• 81 Metascore
    • 83 Allison Shoemaker
    It’s imperfect and gorgeous, and even if it is a dark movie, it’s one I can’t wait to see again. Being confronted with one’s own mortality is a small price to pay for something this good.
    • 45 Metascore
    • 50 Allison Shoemaker
    It’s better than you may expect, a mostly tolerable movie made occasionally enjoyable by a few lively performances, one good fight sequence, and a solid punchline or two.
    • 71 Metascore
    • 75 Allison Shoemaker
    Wonderstruck is full of ache and of loss, and each stings just a little differently. The ache of a movie-that-could-have-been stings less than the rest, but it’s there, and more’s the pity.
    • 66 Metascore
    • 67 Allison Shoemaker
    Boseman, wildly charismatic, captures Marshall as a magnetic figure, and his drive and fervor are intoxicating.
    • 73 Metascore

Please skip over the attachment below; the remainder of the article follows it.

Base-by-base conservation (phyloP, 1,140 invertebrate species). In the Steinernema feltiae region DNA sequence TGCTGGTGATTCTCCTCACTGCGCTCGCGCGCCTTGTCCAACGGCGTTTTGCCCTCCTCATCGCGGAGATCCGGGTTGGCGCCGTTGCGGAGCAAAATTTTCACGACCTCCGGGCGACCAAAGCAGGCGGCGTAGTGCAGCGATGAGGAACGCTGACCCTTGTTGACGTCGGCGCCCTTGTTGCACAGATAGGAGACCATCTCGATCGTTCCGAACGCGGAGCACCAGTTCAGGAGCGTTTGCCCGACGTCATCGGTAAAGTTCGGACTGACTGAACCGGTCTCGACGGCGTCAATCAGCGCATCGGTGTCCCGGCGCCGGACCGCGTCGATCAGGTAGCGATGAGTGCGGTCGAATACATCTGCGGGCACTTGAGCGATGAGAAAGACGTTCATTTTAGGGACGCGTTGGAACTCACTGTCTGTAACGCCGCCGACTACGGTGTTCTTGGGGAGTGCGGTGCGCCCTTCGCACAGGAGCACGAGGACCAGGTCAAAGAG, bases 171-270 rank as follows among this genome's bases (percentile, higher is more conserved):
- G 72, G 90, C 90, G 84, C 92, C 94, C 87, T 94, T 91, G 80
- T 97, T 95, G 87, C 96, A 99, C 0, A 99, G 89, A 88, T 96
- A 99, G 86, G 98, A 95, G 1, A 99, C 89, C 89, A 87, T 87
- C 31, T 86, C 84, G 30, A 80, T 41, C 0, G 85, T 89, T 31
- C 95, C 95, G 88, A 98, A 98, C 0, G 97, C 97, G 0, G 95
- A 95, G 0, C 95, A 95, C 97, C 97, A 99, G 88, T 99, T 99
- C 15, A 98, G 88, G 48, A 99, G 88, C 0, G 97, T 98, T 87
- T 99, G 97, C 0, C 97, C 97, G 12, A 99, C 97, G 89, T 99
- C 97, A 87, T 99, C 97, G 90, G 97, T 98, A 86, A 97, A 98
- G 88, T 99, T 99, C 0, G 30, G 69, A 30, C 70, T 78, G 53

• 75 Allison Shoemaker
    If Battle of the Sexes is more than a little slight in places, it more than makes up for its shortcomings through sheer entertainment value.
    • 76 Metascore
    • 75 Allison Shoemaker
    For the majority of its runtime, Stronger manages to escape the traps that populate such films. It’s worth seeing, and worth your investment. Let’s just hope that next time around, Pollono and Green find a way to stick the landing.
    • 71 Metascore
    • 67 Allison Shoemaker
    While the ride is often entertaining and the performances mostly satisfying, it’s a frustrating experience, like watching the journal of the least self-aware person you’ve ever met come to vivid, whining life.
    • 81 Metascore
    • 75 Allison Shoemaker
    Step may be a touch too glossy, and unusually, a bit too short, but its power is undeniable.